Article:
Lung Cancer Screening: 3 Questions You Were Afraid to Ask

May 18, 2015

I was “foggy” on when and how to apply screens for lung cancer with low-dose CT, but a perfect model for a 3-question template provided answers.

The Annals of Internal Medicine recently published a perfect model for a 3-question template, even providing the questions and answers!1 To say the least, prior to the publication, I was “foggy” regarding when and how to apply screens for lung cancer with low-dose computed tomography (LDCT). Because the effort was taken from a Grand Rounds, it had a representative patient and was clinically directed with practitioners in mind.

Following are questions you may have about LDCT screening but were afraid to ask:

1. Do you think LDCT screening for lung cancer has value, and if so, what type of patients benefit?

Certain groups of cigarette smokers benefit from screening more than others. The number of lung cancer deaths prevented in the LDCT group was 60-fold greater in the highest risk group, and the number of false-positive results was significantly lower in the same group as well.

To gauge what determines escalating risk, pre-CT calculation includes the following: cumulative pack-years, years since quitting, age, education, body mass index, history of chronic obstructive pulmonary disease (COPD), personal history of cancer, family history of cancer, and race/ethnicity. The Annals paper did the calculation in the model patient. Her risk of lung cancer developing over the following 6 years was 2.9% (<1%, low; 1% to 2%, intermediate; > 2%, high).

But the issue is more complicated. Because other comorbidities consequent to smoking (cardiovascular disease and COPD, for example) are prevalent in this population, additional work must be done to compare the risk of competing causes of death. For instance, if a patient’s COPD is very severe, she may not tolerate resection of any discovered malignancy. Also, the overall benefit (a decreased risk of lung cancer death after screening) was only 0.3% overall, that is, including patients who were not as high risk.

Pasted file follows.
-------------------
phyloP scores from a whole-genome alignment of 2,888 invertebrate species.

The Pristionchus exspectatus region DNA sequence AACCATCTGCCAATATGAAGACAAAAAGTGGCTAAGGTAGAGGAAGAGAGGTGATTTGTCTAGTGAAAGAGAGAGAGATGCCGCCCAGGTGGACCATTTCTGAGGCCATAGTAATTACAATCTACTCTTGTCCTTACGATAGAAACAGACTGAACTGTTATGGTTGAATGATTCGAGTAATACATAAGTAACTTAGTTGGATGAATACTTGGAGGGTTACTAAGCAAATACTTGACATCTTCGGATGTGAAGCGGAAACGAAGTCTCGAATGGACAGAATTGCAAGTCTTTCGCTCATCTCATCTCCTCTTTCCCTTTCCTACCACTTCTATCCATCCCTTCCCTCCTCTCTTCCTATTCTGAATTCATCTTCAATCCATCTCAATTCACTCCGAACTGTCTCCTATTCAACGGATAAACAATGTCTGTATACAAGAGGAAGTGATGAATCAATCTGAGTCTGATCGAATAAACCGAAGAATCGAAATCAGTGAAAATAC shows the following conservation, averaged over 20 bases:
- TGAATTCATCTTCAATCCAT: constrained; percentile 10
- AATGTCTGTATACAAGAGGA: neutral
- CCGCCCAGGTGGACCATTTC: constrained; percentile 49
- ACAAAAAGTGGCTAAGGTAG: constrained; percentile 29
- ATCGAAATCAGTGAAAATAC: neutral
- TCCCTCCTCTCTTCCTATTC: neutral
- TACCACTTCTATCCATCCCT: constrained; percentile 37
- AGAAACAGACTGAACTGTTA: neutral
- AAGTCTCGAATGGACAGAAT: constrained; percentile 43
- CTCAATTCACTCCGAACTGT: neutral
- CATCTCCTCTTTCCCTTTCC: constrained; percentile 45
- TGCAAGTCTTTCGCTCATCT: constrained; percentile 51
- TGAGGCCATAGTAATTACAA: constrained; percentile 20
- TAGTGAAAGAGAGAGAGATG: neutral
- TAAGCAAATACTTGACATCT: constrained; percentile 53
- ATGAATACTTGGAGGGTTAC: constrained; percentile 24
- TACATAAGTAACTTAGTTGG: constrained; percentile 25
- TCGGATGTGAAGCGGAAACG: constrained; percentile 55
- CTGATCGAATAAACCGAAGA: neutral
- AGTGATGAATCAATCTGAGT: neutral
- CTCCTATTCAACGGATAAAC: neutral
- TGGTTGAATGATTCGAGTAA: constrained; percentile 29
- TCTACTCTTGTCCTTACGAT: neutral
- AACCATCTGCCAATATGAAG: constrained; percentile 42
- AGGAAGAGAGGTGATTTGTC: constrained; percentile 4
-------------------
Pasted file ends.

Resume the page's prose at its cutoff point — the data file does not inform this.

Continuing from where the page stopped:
Bottom line, shared decision making is critical. Patients and their families must be involved intimately and be informed.

2. Because a majority of previous work regarding LDCT screening was done at academic centers, can one expect similar results in the “community”?

Nearly a quarter of participating sites were not academic medical centers. The threshold for a positive screen has been increased from 4 mm to 6 mm, decreasing false positives.

3. How can doctors (this is where we come in) help deal with the uncertainties associated with screening?

Results from screening can be false positive. Invasive procedures may have complications. Some discovered lesions are followed with “watchful waiting,” leading to anxiety regarding cancer down the road. Again, shared decision making is of the essence.

After the question-and-answer session, I know much more than I did before, but I am still “foggy.” To develop some degree of comfort, I would have to do the risk calculation myself and understand the comorbidities and mortalities because they may preclude screening.

Finally, this is one arena wherein primary care physicians can help, BUT subspecialty assistance is essential.

Take-aways:

Because other comorbidities consequent to smoking are prevalent in the lung cancer patient population, additional work must be done to compare the risk of competing causes of death.

The threshold for a positive screen has been increased from 4 mm to 6 mm, decreasing false positives.

Shared decision making is of the essence. Primary care physicians can help, but subspecialty assistance is needed.

References:

1. Smetana GW, Boiselle PM, Schwartzstein RM. Screening for lung cancer with low-dose computed tomography: grand rounds discussion from the beth Israel deaconess medical center. Ann Intern Med. 2015;162:577-582.